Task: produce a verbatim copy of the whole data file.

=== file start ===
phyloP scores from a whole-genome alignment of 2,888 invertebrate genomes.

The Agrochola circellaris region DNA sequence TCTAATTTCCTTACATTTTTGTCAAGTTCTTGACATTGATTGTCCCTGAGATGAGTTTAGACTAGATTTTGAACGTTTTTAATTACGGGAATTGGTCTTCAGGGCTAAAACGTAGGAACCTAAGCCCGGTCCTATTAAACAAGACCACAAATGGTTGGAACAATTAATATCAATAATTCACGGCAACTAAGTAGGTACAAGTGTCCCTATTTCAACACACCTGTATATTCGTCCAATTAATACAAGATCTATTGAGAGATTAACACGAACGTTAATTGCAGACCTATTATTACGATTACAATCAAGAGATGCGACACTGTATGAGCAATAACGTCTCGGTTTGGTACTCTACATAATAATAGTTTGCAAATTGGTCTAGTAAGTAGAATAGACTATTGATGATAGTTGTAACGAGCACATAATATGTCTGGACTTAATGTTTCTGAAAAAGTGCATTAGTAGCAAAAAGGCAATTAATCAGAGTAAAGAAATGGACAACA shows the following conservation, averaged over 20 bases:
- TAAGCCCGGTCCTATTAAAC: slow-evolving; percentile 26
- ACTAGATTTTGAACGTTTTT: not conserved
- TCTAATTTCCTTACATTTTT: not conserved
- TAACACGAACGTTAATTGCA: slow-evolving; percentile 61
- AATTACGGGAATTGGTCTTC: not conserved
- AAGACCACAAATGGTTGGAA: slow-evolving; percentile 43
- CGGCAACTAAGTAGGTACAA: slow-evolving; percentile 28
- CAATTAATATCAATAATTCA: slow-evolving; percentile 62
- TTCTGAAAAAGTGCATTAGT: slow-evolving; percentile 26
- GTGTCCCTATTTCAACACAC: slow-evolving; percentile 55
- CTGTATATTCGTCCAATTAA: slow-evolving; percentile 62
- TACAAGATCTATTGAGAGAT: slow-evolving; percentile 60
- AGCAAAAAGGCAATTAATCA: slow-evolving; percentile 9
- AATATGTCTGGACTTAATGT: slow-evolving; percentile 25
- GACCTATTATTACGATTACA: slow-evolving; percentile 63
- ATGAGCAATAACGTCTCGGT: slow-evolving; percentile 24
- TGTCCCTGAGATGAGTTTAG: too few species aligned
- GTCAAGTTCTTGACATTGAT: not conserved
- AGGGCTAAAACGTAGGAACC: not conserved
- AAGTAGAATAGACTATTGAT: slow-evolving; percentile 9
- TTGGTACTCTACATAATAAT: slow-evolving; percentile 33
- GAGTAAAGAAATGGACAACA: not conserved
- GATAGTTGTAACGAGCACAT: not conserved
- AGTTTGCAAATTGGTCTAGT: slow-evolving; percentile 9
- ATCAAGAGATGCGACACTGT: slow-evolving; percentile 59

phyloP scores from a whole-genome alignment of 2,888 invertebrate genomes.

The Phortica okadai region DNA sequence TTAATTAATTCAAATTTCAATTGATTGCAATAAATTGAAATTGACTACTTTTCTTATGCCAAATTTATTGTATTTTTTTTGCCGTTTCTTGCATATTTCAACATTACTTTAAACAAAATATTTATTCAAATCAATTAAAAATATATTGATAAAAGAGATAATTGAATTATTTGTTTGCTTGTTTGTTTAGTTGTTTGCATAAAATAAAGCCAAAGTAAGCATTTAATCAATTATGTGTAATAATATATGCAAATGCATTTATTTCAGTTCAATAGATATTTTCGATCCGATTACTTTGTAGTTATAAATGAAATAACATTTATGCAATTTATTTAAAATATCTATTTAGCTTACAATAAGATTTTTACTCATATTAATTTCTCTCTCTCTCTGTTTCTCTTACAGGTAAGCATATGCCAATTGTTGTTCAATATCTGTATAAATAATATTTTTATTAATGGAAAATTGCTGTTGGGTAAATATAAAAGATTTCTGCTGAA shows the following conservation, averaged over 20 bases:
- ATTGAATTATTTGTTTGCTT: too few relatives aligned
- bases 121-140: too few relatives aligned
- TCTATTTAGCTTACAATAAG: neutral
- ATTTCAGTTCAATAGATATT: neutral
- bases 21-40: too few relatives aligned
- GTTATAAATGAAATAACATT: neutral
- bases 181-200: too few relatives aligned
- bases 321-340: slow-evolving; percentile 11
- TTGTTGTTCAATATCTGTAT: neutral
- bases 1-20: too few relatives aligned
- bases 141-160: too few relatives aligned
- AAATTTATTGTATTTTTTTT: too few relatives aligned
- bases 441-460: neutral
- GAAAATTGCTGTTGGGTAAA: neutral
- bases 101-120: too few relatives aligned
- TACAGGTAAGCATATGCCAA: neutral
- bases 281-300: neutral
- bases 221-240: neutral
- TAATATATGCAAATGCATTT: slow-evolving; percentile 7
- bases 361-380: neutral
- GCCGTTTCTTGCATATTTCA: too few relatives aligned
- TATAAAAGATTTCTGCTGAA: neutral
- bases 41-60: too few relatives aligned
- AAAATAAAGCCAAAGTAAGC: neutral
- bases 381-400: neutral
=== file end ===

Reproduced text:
phyloP scores from a whole-genome alignment of 2,888 invertebrate genomes.

The Agrochola circellaris region DNA sequence TCTAATTTCCTTACATTTTTGTCAAGTTCTTGACATTGATTGTCCCTGAGATGAGTTTAGACTAGATTTTGAACGTTTTTAATTACGGGAATTGGTCTTCAGGGCTAAAACGTAGGAACCTAAGCCCGGTCCTATTAAACAAGACCACAAATGGTTGGAACAATTAATATCAATAATTCACGGCAACTAAGTAGGTACAAGTGTCCCTATTTCAACACACCTGTATATTCGTCCAATTAATACAAGATCTATTGAGAGATTAACACGAACGTTAATTGCAGACCTATTATTACGATTACAATCAAGAGATGCGACACTGTATGAGCAATAACGTCTCGGTTTGGTACTCTACATAATAATAGTTTGCAAATTGGTCTAGTAAGTAGAATAGACTATTGATGATAGTTGTAACGAGCACATAATATGTCTGGACTTAATGTTTCTGAAAAAGTGCATTAGTAGCAAAAAGGCAATTAATCAGAGTAAAGAAATGGACAACA shows the following conservation, averaged over 20 bases:
- TAAGCCCGGTCCTATTAAAC: slow-evolving; percentile 26
- ACTAGATTTTGAACGTTTTT: not conserved
- TCTAATTTCCTTACATTTTT: not conserved
- TAACACGAACGTTAATTGCA: slow-evolving; percentile 61
- AATTACGGGAATTGGTCTTC: not conserved
- AAGACCACAAATGGTTGGAA: slow-evolving; percentile 43
- CGGCAACTAAGTAGGTACAA: slow-evolving; percentile 28
- CAATTAATATCAATAATTCA: slow-evolving; percentile 62
- TTCTGAAAAAGTGCATTAGT: slow-evolving; percentile 26
- GTGTCCCTATTTCAACACAC: slow-evolving; percentile 55
- CTGTATATTCGTCCAATTAA: slow-evolving; percentile 62
- TACAAGATCTATTGAGAGAT: slow-evolving; percentile 60
- AGCAAAAAGGCAATTAATCA: slow-evolving; percentile 9
- AATATGTCTGGACTTAATGT: slow-evolving; percentile 25
- GACCTATTATTACGATTACA: slow-evolving; percentile 63
- ATGAGCAATAACGTCTCGGT: slow-evolving; percentile 24
- TGTCCCTGAGATGAGTTTAG: too few species aligned
- GTCAAGTTCTTGACATTGAT: not conserved
- AGGGCTAAAACGTAGGAACC: not conserved
- AAGTAGAATAGACTATTGAT: slow-evolving; percentile 9
- TTGGTACTCTACATAATAAT: slow-evolving; percentile 33
- GAGTAAAGAAATGGACAACA: not conserved
- GATAGTTGTAACGAGCACAT: not conserved
- AGTTTGCAAATTGGTCTAGT: slow-evolving; percentile 9
- ATCAAGAGATGCGACACTGT: slow-evolving; percentile 59

phyloP scores from a whole-genome alignment of 2,888 invertebrate genomes.

The Phortica okadai region DNA sequence TTAATTAATTCAAATTTCAATTGATTGCAATAAATTGAAATTGACTACTTTTCTTATGCCAAATTTATTGTATTTTTTTTGCCGTTTCTTGCATATTTCAACATTACTTTAAACAAAATATTTATTCAAATCAATTAAAAATATATTGATAAAAGAGATAATTGAATTATTTGTTTGCTTGTTTGTTTAGTTGTTTGCATAAAATAAAGCCAAAGTAAGCATTTAATCAATTATGTGTAATAATATATGCAAATGCATTTATTTCAGTTCAATAGATATTTTCGATCCGATTACTTTGTAGTTATAAATGAAATAACATTTATGCAATTTATTTAAAATATCTATTTAGCTTACAATAAGATTTTTACTCATATTAATTTCTCTCTCTCTCTGTTTCTCTTACAGGTAAGCATATGCCAATTGTTGTTCAATATCTGTATAAATAATATTTTTATTAATGGAAAATTGCTGTTGGGTAAATATAAAAGATTTCTGCTGAA shows the following conservation, averaged over 20 bases:
- ATTGAATTATTTGTTTGCTT: too few relatives aligned
- bases 121-140: too few relatives aligned
- TCTATTTAGCTTACAATAAG: neutral
- ATTTCAGTTCAATAGATATT: neutral
- bases 21-40: too few relatives aligned
- GTTATAAATGAAATAACATT: neutral
- bases 181-200: too few relatives aligned
- bases 321-340: slow-evolving; percentile 11
- TTGTTGTTCAATATCTGTAT: neutral
- bases 1-20: too few relatives aligned
- bases 141-160: too few relatives aligned
- AAATTTATTGTATTTTTTTT: too few relatives aligned
- bases 441-460: neutral
- GAAAATTGCTGTTGGGTAAA: neutral
- bases 101-120: too few relatives aligned
- TACAGGTAAGCATATGCCAA: neutral
- bases 281-300: neutral
- bases 221-240: neutral
- TAATATATGCAAATGCATTT: slow-evolving; percentile 7
- bases 361-380: neutral
- GCCGTTTCTTGCATATTTCA: too few relatives aligned
- TATAAAAGATTTCTGCTGAA: neutral
- bases 41-60: too few relatives aligned
- AAAATAAAGCCAAAGTAAGC: neutral
- bases 381-400: neutral